It’s not really intended as a commercial product, rather an experiment on feedback — as the machine accelerates and moves in different ways, the rider’s body responds, providing further information for the “3000” to work with.
And thus the cycle of terror / fun continues.
The designer started working on the device back in 2015, but it’s only recently come to fruition:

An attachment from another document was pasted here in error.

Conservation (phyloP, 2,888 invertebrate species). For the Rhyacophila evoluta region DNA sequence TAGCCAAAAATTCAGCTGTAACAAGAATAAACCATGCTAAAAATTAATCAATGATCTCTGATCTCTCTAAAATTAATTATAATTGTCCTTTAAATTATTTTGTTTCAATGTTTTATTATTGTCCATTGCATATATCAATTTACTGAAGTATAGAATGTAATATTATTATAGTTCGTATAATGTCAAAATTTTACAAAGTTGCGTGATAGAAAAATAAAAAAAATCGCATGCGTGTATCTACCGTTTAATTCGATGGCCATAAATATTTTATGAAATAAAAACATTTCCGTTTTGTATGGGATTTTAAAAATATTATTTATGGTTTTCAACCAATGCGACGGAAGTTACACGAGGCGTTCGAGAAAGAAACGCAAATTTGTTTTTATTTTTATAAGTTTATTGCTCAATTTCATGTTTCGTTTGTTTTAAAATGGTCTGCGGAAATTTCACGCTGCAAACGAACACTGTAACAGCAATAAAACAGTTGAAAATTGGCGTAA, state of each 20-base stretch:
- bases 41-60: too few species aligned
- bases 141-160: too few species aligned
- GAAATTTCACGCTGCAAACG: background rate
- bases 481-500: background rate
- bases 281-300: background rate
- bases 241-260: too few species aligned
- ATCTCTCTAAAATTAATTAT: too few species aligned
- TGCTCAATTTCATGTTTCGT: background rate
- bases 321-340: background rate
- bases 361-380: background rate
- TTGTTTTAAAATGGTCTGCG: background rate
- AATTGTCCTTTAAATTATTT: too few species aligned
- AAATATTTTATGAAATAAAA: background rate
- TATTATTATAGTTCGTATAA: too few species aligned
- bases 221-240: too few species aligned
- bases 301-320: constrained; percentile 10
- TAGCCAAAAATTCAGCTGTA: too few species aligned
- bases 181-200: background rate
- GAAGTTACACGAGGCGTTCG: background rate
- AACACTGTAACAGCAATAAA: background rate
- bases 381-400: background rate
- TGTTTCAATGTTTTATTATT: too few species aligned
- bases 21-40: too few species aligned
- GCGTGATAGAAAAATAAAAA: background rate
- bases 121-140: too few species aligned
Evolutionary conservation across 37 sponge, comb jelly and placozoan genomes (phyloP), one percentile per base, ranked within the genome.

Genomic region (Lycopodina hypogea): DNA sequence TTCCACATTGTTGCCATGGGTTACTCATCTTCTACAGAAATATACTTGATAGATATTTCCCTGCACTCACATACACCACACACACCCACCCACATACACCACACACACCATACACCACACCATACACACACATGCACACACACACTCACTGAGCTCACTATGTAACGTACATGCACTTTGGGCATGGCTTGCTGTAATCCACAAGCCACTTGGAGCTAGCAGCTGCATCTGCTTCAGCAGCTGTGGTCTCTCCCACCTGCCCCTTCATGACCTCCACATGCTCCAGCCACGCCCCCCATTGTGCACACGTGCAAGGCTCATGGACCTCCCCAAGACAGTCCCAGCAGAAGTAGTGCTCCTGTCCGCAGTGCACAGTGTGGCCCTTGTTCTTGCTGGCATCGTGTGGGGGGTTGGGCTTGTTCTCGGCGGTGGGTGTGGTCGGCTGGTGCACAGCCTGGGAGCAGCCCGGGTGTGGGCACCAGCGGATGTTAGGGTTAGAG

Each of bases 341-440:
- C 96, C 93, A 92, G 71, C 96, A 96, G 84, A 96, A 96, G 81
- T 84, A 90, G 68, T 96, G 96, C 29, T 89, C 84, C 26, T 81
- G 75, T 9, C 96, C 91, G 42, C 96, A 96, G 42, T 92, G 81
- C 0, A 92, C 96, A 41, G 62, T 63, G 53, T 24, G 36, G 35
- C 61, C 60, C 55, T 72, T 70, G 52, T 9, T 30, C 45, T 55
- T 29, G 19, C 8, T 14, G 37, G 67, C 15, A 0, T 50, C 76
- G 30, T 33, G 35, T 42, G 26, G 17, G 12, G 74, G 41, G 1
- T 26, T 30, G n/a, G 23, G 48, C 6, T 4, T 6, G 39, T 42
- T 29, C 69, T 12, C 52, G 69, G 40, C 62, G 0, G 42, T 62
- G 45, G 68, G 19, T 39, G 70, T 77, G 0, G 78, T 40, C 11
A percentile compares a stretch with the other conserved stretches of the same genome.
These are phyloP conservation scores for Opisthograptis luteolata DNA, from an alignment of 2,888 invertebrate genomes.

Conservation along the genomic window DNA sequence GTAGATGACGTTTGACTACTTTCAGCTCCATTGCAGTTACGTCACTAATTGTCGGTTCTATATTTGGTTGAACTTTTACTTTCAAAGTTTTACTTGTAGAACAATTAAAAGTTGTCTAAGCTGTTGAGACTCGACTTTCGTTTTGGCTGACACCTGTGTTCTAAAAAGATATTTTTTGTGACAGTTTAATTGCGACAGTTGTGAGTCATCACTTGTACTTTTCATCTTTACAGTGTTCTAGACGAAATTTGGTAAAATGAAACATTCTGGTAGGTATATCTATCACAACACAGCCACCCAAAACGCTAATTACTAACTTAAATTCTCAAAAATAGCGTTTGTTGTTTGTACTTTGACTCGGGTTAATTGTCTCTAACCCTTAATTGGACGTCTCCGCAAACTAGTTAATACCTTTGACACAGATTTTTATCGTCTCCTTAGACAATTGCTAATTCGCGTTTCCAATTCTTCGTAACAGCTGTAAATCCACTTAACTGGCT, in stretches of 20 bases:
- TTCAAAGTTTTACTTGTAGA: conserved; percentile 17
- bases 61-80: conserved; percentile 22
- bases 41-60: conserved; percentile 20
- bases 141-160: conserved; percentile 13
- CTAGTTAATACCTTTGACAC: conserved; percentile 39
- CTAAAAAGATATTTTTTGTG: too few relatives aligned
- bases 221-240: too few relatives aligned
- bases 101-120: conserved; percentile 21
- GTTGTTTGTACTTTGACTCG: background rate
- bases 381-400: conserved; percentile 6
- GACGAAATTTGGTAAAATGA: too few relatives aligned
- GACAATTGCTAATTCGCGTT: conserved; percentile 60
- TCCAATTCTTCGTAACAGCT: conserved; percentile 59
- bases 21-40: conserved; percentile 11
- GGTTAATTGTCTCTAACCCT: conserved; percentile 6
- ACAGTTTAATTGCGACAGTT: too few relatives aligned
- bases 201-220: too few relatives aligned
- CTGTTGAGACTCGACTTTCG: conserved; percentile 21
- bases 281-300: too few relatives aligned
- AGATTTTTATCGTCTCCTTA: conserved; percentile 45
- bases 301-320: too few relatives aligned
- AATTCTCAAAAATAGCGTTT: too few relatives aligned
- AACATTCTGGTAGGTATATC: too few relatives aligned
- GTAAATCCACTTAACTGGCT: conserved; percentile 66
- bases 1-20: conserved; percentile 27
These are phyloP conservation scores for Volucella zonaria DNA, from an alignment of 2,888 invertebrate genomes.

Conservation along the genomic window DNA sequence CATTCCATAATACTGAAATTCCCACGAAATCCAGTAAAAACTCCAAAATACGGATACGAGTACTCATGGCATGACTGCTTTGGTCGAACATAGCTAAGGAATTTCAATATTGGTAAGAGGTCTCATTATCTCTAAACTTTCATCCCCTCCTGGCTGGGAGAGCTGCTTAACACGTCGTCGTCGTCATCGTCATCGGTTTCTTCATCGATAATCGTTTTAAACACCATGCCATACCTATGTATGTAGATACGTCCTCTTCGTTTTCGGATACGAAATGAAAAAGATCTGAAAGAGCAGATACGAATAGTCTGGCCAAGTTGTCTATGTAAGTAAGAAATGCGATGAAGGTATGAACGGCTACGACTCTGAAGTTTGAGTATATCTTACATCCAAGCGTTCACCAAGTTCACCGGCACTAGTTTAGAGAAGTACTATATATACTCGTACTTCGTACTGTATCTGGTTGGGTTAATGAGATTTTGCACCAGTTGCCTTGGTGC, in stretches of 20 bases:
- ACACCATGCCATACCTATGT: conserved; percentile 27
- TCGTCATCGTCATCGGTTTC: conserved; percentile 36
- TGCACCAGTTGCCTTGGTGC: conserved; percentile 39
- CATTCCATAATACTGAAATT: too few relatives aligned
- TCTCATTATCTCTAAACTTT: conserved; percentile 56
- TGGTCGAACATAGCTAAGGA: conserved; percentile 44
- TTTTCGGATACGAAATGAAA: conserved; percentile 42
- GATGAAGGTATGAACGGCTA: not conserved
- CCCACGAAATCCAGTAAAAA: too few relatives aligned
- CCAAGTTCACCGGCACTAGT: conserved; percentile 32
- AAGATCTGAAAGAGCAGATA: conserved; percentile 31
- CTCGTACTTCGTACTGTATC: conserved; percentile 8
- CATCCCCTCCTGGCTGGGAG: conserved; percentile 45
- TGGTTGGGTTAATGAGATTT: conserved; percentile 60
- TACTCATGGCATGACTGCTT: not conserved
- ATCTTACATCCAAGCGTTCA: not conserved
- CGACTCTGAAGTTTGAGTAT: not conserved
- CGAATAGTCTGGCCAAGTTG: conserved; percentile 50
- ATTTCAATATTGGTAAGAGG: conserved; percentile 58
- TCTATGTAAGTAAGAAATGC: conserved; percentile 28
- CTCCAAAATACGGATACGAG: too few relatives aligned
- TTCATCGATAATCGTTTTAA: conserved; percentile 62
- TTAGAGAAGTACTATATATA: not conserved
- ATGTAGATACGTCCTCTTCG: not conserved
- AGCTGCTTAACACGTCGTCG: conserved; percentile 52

He built the first phase of the machine as part of his graduation from HKU University of the Arts Utrecht in 2015. From then on, he developed a plan to control the machine by biometric data he obtains by sensors on his body. Heart rate, body temperature, orientation / gravity and muscle tension are measured and translated to variations in motion.
A neat concept, though it definitely needs more animatronic vampires.